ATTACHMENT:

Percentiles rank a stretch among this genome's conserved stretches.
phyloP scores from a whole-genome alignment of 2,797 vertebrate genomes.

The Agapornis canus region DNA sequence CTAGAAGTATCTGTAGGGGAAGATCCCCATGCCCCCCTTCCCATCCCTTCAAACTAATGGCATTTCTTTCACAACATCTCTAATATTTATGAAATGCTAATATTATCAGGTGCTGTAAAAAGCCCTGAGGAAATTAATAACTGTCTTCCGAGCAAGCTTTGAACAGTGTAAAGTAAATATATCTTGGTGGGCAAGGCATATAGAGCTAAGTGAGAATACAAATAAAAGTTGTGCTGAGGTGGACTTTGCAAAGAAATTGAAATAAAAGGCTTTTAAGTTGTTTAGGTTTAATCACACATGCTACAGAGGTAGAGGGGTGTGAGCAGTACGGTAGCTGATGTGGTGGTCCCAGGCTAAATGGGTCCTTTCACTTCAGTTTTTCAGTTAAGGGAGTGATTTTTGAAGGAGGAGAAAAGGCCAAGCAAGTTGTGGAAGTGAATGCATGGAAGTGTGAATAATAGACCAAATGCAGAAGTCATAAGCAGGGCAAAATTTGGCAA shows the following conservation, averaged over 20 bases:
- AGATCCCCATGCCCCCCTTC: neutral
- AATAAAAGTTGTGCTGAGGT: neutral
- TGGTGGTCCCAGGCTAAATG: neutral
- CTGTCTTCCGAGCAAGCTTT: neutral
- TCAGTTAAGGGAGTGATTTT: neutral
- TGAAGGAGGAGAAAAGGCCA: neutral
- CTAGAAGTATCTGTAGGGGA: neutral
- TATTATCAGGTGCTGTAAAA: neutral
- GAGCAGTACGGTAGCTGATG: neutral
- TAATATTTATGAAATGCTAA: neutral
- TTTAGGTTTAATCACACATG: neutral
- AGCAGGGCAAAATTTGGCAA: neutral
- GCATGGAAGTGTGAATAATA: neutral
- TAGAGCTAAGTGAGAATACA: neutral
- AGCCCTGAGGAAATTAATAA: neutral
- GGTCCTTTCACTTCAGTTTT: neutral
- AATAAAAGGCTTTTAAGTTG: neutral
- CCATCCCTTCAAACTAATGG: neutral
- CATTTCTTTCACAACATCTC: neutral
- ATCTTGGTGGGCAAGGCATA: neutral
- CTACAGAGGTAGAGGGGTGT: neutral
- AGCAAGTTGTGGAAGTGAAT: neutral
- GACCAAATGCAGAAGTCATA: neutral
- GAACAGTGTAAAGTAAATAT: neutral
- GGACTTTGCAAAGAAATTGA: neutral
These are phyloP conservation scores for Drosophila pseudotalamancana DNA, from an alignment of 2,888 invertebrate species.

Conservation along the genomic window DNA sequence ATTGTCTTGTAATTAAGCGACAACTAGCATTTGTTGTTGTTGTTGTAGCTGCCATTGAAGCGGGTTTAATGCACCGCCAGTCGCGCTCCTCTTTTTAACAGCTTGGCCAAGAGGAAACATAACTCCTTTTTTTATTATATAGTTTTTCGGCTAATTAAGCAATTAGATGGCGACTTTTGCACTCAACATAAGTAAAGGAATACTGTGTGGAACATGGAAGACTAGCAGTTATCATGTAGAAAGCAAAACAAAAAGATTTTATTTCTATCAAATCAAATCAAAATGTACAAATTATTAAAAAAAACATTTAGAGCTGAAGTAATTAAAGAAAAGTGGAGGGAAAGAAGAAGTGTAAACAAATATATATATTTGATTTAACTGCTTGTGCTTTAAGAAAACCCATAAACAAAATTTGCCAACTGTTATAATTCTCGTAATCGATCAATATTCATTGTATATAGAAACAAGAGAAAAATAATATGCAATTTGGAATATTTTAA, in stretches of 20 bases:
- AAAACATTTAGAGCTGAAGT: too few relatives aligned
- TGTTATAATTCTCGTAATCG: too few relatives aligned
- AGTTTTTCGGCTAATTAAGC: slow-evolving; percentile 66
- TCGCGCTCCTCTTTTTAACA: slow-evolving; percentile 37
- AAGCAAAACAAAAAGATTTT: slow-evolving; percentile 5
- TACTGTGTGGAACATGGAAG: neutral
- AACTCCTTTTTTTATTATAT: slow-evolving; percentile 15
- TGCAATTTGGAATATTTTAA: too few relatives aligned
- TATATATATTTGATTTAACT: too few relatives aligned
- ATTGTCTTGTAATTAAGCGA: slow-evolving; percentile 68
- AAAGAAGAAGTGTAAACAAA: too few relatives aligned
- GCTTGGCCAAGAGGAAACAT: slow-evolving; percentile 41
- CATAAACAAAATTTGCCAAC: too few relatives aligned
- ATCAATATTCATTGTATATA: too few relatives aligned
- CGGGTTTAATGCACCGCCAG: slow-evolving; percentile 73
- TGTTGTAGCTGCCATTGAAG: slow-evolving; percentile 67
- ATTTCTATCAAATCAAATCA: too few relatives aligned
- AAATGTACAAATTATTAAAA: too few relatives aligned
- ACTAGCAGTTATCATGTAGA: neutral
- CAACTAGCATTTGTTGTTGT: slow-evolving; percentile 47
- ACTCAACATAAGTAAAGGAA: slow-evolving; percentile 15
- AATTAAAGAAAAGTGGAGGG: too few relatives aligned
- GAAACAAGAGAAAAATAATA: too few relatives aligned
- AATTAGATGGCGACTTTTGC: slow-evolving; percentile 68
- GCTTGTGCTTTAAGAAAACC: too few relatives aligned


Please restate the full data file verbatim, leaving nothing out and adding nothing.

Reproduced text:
Percentiles rank a stretch among this genome's conserved stretches.
phyloP scores from a whole-genome alignment of 2,797 vertebrate genomes.

The Agapornis canus region DNA sequence CTAGAAGTATCTGTAGGGGAAGATCCCCATGCCCCCCTTCCCATCCCTTCAAACTAATGGCATTTCTTTCACAACATCTCTAATATTTATGAAATGCTAATATTATCAGGTGCTGTAAAAAGCCCTGAGGAAATTAATAACTGTCTTCCGAGCAAGCTTTGAACAGTGTAAAGTAAATATATCTTGGTGGGCAAGGCATATAGAGCTAAGTGAGAATACAAATAAAAGTTGTGCTGAGGTGGACTTTGCAAAGAAATTGAAATAAAAGGCTTTTAAGTTGTTTAGGTTTAATCACACATGCTACAGAGGTAGAGGGGTGTGAGCAGTACGGTAGCTGATGTGGTGGTCCCAGGCTAAATGGGTCCTTTCACTTCAGTTTTTCAGTTAAGGGAGTGATTTTTGAAGGAGGAGAAAAGGCCAAGCAAGTTGTGGAAGTGAATGCATGGAAGTGTGAATAATAGACCAAATGCAGAAGTCATAAGCAGGGCAAAATTTGGCAA shows the following conservation, averaged over 20 bases:
- AGATCCCCATGCCCCCCTTC: neutral
- AATAAAAGTTGTGCTGAGGT: neutral
- TGGTGGTCCCAGGCTAAATG: neutral
- CTGTCTTCCGAGCAAGCTTT: neutral
- TCAGTTAAGGGAGTGATTTT: neutral
- TGAAGGAGGAGAAAAGGCCA: neutral
- CTAGAAGTATCTGTAGGGGA: neutral
- TATTATCAGGTGCTGTAAAA: neutral
- GAGCAGTACGGTAGCTGATG: neutral
- TAATATTTATGAAATGCTAA: neutral
- TTTAGGTTTAATCACACATG: neutral
- AGCAGGGCAAAATTTGGCAA: neutral
- GCATGGAAGTGTGAATAATA: neutral
- TAGAGCTAAGTGAGAATACA: neutral
- AGCCCTGAGGAAATTAATAA: neutral
- GGTCCTTTCACTTCAGTTTT: neutral
- AATAAAAGGCTTTTAAGTTG: neutral
- CCATCCCTTCAAACTAATGG: neutral
- CATTTCTTTCACAACATCTC: neutral
- ATCTTGGTGGGCAAGGCATA: neutral
- CTACAGAGGTAGAGGGGTGT: neutral
- AGCAAGTTGTGGAAGTGAAT: neutral
- GACCAAATGCAGAAGTCATA: neutral
- GAACAGTGTAAAGTAAATAT: neutral
- GGACTTTGCAAAGAAATTGA: neutral
These are phyloP conservation scores for Drosophila pseudotalamancana DNA, from an alignment of 2,888 invertebrate species.

Conservation along the genomic window DNA sequence ATTGTCTTGTAATTAAGCGACAACTAGCATTTGTTGTTGTTGTTGTAGCTGCCATTGAAGCGGGTTTAATGCACCGCCAGTCGCGCTCCTCTTTTTAACAGCTTGGCCAAGAGGAAACATAACTCCTTTTTTTATTATATAGTTTTTCGGCTAATTAAGCAATTAGATGGCGACTTTTGCACTCAACATAAGTAAAGGAATACTGTGTGGAACATGGAAGACTAGCAGTTATCATGTAGAAAGCAAAACAAAAAGATTTTATTTCTATCAAATCAAATCAAAATGTACAAATTATTAAAAAAAACATTTAGAGCTGAAGTAATTAAAGAAAAGTGGAGGGAAAGAAGAAGTGTAAACAAATATATATATTTGATTTAACTGCTTGTGCTTTAAGAAAACCCATAAACAAAATTTGCCAACTGTTATAATTCTCGTAATCGATCAATATTCATTGTATATAGAAACAAGAGAAAAATAATATGCAATTTGGAATATTTTAA, in stretches of 20 bases:
- AAAACATTTAGAGCTGAAGT: too few relatives aligned
- TGTTATAATTCTCGTAATCG: too few relatives aligned
- AGTTTTTCGGCTAATTAAGC: slow-evolving; percentile 66
- TCGCGCTCCTCTTTTTAACA: slow-evolving; percentile 37
- AAGCAAAACAAAAAGATTTT: slow-evolving; percentile 5
- TACTGTGTGGAACATGGAAG: neutral
- AACTCCTTTTTTTATTATAT: slow-evolving; percentile 15
- TGCAATTTGGAATATTTTAA: too few relatives aligned
- TATATATATTTGATTTAACT: too few relatives aligned
- ATTGTCTTGTAATTAAGCGA: slow-evolving; percentile 68
- AAAGAAGAAGTGTAAACAAA: too few relatives aligned
- GCTTGGCCAAGAGGAAACAT: slow-evolving; percentile 41
- CATAAACAAAATTTGCCAAC: too few relatives aligned
- ATCAATATTCATTGTATATA: too few relatives aligned
- CGGGTTTAATGCACCGCCAG: slow-evolving; percentile 73
- TGTTGTAGCTGCCATTGAAG: slow-evolving; percentile 67
- ATTTCTATCAAATCAAATCA: too few relatives aligned
- AAATGTACAAATTATTAAAA: too few relatives aligned
- ACTAGCAGTTATCATGTAGA: neutral
- CAACTAGCATTTGTTGTTGT: slow-evolving; percentile 47
- ACTCAACATAAGTAAAGGAA: slow-evolving; percentile 15
- AATTAAAGAAAAGTGGAGGG: too few relatives aligned
- GAAACAAGAGAAAAATAATA: too few relatives aligned
- AATTAGATGGCGACTTTTGC: slow-evolving; percentile 68
- GCTTGTGCTTTAAGAAAACC: too few relatives aligned